SAMPLE HANDLING AND ACTH CONCENTRATION
The effects of sample handling and N-phenylmaleimide on concentration of adrenocorticotrophic hormone in equine plasma
DI Rendle, E Litchfield, S Gough, A Cowling and KJ Hughes
Adrenocorticotrophic hormone (ACTH) is frequently measured as a diagnostic aid in the detection of pituitary pars intermedia dysfunction (PPID). Delays in analysis of blood samples are frequent with this test as external laboratories are often involved in analysis; the effect of delays of up to 48 hours has not previously been measured. This study measured the effect of time, centrifugation vs. gravity separation and the addition of maleimide (a protease inhibitor) on ACTH concentration. Eight healthy horses and eight horses with PPID were recruited, baseline ACTH was measured immediately after sampling using a chemiluminescent assay. Samples taken from each horse were divided and subjected to the following procedures: centrifugation, centrifugation and addition of maleimide, or gravity separated and addition of maleimide. All samples were stored at 22°C. Each sample was then analysed at 4, 8, 24 and 48 hours post collection. There was no effect on the addition of maleimide, there was a significant reduction in ACTH concentration in horses with PPID between 4 and 8 hours post collection and a wider range of ACTH values were identified with increasing time in horses with PPID. The differences in ACTH concentration over time were not of the magnitude to be of clinical relevance and may be similar to the biological variation observed over a similar time period. There was no significant difference in ACTH concentrations in samples separated by gravity compared to centrifugation.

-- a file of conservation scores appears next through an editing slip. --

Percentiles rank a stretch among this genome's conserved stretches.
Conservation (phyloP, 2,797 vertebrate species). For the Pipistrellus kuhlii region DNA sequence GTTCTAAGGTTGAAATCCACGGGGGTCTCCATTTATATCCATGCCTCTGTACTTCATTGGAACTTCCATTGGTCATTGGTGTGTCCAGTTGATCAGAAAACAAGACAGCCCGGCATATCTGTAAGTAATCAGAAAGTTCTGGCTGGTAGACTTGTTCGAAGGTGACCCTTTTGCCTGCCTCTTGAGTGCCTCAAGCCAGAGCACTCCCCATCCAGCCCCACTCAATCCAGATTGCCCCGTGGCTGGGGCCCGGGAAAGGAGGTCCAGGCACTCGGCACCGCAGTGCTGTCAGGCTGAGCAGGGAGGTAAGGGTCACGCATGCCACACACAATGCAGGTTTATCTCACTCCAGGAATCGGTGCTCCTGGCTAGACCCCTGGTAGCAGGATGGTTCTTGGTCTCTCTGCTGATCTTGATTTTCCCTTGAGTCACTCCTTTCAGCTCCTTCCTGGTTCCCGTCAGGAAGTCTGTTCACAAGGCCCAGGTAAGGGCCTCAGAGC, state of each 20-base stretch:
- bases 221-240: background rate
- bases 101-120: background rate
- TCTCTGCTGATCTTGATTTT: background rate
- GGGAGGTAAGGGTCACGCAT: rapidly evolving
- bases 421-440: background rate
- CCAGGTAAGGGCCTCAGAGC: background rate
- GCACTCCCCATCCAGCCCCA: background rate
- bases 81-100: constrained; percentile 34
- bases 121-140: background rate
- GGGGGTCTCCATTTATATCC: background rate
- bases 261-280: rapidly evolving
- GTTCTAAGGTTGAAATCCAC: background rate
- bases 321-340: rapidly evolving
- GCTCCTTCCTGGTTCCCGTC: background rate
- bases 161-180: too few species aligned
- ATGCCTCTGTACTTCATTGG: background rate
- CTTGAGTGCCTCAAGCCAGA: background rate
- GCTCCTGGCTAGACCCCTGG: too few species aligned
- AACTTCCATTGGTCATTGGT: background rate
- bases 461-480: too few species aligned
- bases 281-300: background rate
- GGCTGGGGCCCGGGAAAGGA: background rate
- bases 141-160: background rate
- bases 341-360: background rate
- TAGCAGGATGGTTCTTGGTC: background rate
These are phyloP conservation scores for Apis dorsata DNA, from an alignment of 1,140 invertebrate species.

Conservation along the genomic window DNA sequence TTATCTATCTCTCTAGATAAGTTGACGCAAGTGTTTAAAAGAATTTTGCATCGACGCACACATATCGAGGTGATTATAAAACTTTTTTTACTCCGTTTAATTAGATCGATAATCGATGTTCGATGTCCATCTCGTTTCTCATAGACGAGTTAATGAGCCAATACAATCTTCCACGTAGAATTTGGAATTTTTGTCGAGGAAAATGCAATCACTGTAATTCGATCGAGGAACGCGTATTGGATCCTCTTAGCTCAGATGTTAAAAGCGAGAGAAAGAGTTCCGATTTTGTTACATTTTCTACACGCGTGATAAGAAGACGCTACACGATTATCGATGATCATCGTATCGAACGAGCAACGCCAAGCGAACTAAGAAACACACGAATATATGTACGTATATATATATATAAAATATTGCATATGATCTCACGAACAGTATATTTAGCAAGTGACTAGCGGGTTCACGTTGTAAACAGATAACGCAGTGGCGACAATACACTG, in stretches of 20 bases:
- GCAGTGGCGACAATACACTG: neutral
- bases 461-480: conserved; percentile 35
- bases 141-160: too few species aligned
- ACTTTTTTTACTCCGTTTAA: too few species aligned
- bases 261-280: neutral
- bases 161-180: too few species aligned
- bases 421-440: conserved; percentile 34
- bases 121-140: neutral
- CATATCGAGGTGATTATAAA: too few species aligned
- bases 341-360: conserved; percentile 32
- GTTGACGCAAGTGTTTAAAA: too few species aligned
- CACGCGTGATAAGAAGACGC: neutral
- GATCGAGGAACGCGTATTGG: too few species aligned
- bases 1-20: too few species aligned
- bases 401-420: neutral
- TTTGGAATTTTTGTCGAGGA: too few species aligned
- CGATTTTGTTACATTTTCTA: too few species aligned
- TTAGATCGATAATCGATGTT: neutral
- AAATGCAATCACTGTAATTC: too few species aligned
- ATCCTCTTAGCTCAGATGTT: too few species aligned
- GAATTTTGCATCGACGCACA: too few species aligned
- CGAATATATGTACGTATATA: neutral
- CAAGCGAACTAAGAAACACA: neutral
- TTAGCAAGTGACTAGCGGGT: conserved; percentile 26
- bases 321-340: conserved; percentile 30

The bottom line: Although there is some variation in ACTH concentration over time this has not been shown to be clinically relevant and may only be of significance in horses which had borderline ACTH concentrations at the time of sampling. Method of separation and the addition of protease inhibitors had no effect on ACTH concentration.
Photo: Pituitary Pars Intermedia Dysfunction (PPID)